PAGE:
Ten years ago this month Science.gov was launched! The cross-agency portal was created to break down the stovepipes of science information, knowing that it is difficult to know which federal agency holds what information. Thanks to longtime relationships between the agency senior information managers of CENDI as well as a partnership with USA.gov, and with the efforts of many, many supporters, a unique and grassroots project was undertaken and still provides an important service today. A special thanks to our Science.gov Alliance co-chairs during these years: Eleanor Frierson, NAL/USDA (retired); Tom Lahr, NBII/USGS (retired); Cindy Etkin, GPO; Tina Gheen, LOC; Annie Simpson, USGS.
Some interesting Science.gov facts:
Here is to the next ten years!Read more...
OSTI is especially proud of its web integration work whereby we take multiple web pages, documents, and web databases and make them appear to the user as if they were an integrated whole. Once the sources are virtually integrated by OSTI, the virtual collection becomes searchable via a single query. Because information on the web appears in a variety of formats, from HTML web pages, to PDF documents, to searchable databases, OSTI has developed and uses a suite of integration approaches to make them searchable via single query.
OSTI has two goals that make it critical for us to understand multiple solutions for integrating science content on the web. First, we make DOE science information widely available and searchable by appropriate audienceswherever they may be; and second, we make science information from around the world searchable by DOE researchers. Since migrating to a fully electronic operationin the late 1990s, OSTI has met these goals by deploying various search architectures for integrating content via the web.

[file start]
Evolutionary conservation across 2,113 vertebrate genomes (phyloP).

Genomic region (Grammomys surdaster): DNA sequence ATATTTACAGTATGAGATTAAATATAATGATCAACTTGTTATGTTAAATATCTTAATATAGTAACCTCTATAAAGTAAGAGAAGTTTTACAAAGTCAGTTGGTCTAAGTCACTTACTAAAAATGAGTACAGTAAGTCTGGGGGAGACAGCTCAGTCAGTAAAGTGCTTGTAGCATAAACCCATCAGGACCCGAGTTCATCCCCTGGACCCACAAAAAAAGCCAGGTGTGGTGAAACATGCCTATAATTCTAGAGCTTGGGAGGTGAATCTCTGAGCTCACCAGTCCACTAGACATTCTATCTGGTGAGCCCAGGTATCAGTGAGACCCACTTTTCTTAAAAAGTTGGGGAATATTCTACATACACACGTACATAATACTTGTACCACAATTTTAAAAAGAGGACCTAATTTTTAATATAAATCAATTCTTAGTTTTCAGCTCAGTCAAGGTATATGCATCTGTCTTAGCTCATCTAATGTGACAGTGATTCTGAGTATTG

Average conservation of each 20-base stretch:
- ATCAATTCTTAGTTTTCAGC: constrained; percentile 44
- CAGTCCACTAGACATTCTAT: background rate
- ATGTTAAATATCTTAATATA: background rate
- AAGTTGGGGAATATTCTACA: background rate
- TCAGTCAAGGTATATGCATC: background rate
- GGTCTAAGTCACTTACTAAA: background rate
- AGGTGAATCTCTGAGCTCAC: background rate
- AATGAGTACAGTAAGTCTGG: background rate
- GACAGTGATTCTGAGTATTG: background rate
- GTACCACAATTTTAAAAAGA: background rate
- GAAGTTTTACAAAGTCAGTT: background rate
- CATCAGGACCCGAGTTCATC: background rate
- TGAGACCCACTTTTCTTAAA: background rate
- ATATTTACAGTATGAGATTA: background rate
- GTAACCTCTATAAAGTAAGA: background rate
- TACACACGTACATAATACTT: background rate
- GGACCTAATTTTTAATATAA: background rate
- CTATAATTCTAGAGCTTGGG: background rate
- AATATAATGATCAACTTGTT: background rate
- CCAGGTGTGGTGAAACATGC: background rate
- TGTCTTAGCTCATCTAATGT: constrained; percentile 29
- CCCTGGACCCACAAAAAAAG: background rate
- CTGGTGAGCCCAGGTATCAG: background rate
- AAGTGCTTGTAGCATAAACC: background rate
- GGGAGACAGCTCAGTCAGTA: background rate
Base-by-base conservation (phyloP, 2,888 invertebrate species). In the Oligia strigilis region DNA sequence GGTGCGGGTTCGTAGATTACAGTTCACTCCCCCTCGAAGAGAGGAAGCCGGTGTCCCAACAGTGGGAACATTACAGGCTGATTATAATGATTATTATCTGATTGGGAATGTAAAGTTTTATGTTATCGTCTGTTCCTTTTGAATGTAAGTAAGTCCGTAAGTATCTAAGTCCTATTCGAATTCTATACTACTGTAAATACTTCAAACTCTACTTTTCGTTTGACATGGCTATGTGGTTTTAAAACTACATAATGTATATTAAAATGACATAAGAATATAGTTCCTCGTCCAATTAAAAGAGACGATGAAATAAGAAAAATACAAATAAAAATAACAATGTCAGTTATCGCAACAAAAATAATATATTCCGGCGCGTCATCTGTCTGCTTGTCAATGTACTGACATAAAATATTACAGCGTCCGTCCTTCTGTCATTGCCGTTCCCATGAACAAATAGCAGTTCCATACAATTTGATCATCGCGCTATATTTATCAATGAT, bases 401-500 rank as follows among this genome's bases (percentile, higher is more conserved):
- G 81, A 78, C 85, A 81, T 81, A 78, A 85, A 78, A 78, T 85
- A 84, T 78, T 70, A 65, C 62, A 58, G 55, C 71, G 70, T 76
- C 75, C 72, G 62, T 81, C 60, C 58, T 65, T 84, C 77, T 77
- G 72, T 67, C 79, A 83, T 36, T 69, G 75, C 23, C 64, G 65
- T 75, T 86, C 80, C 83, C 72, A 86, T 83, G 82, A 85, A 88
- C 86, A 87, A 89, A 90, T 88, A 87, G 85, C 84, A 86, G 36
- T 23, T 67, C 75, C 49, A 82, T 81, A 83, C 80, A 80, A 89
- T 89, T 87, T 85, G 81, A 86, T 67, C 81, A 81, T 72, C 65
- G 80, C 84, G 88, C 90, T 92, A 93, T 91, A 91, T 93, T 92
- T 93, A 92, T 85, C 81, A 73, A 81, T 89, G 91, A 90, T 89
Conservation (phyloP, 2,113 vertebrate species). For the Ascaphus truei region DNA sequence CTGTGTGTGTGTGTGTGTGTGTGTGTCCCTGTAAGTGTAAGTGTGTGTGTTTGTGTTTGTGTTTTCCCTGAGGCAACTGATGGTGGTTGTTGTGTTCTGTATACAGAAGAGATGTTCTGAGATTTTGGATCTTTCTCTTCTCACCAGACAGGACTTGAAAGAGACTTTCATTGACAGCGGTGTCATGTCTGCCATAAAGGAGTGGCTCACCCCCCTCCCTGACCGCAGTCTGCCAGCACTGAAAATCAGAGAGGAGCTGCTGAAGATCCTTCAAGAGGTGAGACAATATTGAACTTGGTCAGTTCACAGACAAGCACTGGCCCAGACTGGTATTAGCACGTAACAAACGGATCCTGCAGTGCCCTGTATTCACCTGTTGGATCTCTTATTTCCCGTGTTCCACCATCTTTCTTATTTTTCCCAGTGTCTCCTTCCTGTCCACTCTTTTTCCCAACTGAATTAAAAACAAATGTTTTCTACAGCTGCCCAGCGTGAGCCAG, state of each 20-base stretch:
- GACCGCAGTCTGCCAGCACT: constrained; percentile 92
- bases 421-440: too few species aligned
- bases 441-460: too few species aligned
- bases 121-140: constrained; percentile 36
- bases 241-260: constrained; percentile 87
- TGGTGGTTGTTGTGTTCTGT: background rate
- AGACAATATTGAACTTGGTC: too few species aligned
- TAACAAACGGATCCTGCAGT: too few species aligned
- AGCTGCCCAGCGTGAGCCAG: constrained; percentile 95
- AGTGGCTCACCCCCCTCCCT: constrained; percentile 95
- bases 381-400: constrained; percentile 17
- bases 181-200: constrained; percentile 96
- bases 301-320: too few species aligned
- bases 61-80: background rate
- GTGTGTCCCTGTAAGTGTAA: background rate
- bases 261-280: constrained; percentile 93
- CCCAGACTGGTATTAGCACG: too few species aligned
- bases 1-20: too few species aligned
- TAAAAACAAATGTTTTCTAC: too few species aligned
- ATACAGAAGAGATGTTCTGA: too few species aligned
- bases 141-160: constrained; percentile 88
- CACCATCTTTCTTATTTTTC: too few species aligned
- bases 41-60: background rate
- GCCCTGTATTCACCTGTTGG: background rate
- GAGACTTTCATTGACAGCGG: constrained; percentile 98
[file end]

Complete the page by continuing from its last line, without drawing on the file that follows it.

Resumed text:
Within the information science circles that we engage in, we are well known for our pioneering work with the integration technology known as federated search. However, there are other, possibly lesser known, technologies that we employ to integrate web content.
To integrate information sources which are not interoperable, we see three categories of solutions: 1) you can create a data warehouse where you copy the information items, standardize metadata, and host them on your own servers; 2) you can create a discovery service wherein you index source items without copying them and then host the index on your server (this technology is similar to that used by the major search engines except that you carefully direct the indexing tools, i.e., the crawler, so that only pre-selected material is indexed); and 3) you can use federated search to take advantage of existing search interfaces...Read more...